In a separate line of experimental work in non-human animals, relatively high neural desynchronization yielded improved encoding and representation of visual (Goard and Dan, 2009 Pinto et al., 2013 Beaman et al., 2017) as well as auditory input (Marguet and Harris, 2011 Pachitariu et al., 2015 Sakata, 2016). Such periods of desynchronization are characterized by reduced noise correlations in population activity, and these patterns are commonly referred to as desynchronized cortical states. They likely result from subtle changes in the balance of excitatory and inhibitory activity (Renart et al., 2010 Haider et al., 2013). Notably, behaviourally relevant changes in cortical desynchronization have been suggested to trace back to attention-related changes in thalamo-cortical interactions (Harris and Thiele, 2011). Thus, such desynchronization states can be expected to be of local nature and be limited to sensory cortical areas of the currently attended sensory domain (Beaman et al., 2017). Although local desynchronization and perceptual performance are positively linked in general (Beaman et al., 2017 Speed et al., 2019), the exact shape of their relationship (e.g., linear vs. quadratic) is unclear. Most notably, evidence for a similar mechanism in humans has remained elusive.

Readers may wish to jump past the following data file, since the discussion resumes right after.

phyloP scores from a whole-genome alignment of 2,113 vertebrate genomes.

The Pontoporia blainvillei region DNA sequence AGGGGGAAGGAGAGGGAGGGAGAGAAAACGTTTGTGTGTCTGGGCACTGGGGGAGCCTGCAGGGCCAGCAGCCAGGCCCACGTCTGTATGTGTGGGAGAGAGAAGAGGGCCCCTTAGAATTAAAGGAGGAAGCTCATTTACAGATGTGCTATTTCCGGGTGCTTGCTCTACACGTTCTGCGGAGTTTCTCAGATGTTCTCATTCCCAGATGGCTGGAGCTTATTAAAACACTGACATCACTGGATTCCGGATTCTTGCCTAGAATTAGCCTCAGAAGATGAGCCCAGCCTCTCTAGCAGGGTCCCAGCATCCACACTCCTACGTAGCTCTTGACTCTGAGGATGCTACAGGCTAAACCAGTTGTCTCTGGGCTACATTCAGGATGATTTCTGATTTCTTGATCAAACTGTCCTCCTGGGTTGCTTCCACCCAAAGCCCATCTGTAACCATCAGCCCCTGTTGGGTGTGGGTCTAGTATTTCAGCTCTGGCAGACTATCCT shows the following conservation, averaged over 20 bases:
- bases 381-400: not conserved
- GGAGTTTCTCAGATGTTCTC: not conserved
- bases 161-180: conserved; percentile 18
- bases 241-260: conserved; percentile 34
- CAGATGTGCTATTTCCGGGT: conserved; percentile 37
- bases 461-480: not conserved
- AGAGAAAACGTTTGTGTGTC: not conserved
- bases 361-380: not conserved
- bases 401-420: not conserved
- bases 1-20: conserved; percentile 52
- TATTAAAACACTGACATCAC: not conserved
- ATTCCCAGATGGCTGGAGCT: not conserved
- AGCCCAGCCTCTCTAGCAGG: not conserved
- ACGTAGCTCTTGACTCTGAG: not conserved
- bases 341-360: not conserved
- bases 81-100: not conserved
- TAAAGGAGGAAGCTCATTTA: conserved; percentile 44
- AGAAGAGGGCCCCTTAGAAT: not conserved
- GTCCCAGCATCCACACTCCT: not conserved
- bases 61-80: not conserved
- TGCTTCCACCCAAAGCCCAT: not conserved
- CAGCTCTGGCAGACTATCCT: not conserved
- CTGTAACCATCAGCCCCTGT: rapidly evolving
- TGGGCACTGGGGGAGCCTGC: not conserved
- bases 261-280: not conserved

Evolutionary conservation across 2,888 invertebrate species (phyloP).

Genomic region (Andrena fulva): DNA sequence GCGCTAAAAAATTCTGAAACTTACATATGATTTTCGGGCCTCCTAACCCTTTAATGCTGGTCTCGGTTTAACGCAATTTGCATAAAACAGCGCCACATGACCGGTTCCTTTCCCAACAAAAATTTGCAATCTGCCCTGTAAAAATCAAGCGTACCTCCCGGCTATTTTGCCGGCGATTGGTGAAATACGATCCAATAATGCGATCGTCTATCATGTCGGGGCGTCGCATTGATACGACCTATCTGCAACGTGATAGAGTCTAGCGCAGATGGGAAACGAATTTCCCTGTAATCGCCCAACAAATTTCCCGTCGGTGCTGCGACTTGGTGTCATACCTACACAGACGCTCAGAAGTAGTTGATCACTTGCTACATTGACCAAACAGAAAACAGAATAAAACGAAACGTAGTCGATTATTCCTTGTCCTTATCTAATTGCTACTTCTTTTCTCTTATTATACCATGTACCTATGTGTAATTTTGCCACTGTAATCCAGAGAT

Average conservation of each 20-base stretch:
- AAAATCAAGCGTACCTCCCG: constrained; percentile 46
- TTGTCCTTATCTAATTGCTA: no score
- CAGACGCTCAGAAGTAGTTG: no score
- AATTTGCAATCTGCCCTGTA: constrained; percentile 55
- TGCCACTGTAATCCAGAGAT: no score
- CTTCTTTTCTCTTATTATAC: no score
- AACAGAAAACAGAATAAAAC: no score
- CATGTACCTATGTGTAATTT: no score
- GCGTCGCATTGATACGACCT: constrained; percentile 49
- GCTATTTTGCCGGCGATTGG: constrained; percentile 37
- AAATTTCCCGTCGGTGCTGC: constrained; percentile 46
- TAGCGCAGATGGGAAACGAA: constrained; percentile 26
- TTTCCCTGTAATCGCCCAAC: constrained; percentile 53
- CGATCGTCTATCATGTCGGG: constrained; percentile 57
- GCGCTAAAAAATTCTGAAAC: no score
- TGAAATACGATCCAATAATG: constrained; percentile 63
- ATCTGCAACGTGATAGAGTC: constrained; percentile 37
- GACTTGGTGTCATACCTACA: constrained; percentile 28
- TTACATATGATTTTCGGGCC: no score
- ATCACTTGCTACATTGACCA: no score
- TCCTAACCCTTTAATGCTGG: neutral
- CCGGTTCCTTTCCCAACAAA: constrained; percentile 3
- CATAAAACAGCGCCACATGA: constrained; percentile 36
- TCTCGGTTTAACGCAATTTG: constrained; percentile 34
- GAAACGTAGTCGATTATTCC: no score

On the one hand, a tight link of pupil size and desynchronization has been claimed (McCormick, 1989 McCormick et al., 1991 McGinley et al., 2015a Vinck et al., 2015). On the other hand, both measures have also been found to be locally unrelated (Beaman et al., 2017 Okun et al., 2019). As of now, pupil-linked arousal and local cortical desynchronization may or may not be distinct signatures of the same underlying process: Varying noradrenergic and cholinergic activity could influence both, local cortical activity and the more global measure of pupil size via afferent projections from brain-stem nuclei (Harris and Thiele, 2011). In sum, it is, first, unclear how pupil-linked arousal and local cortical desynchronization precisely shape sensory processing and perceptual performance in humans. Second, the interrelation of both measures and their potentially shared underlying formative process lacks specification.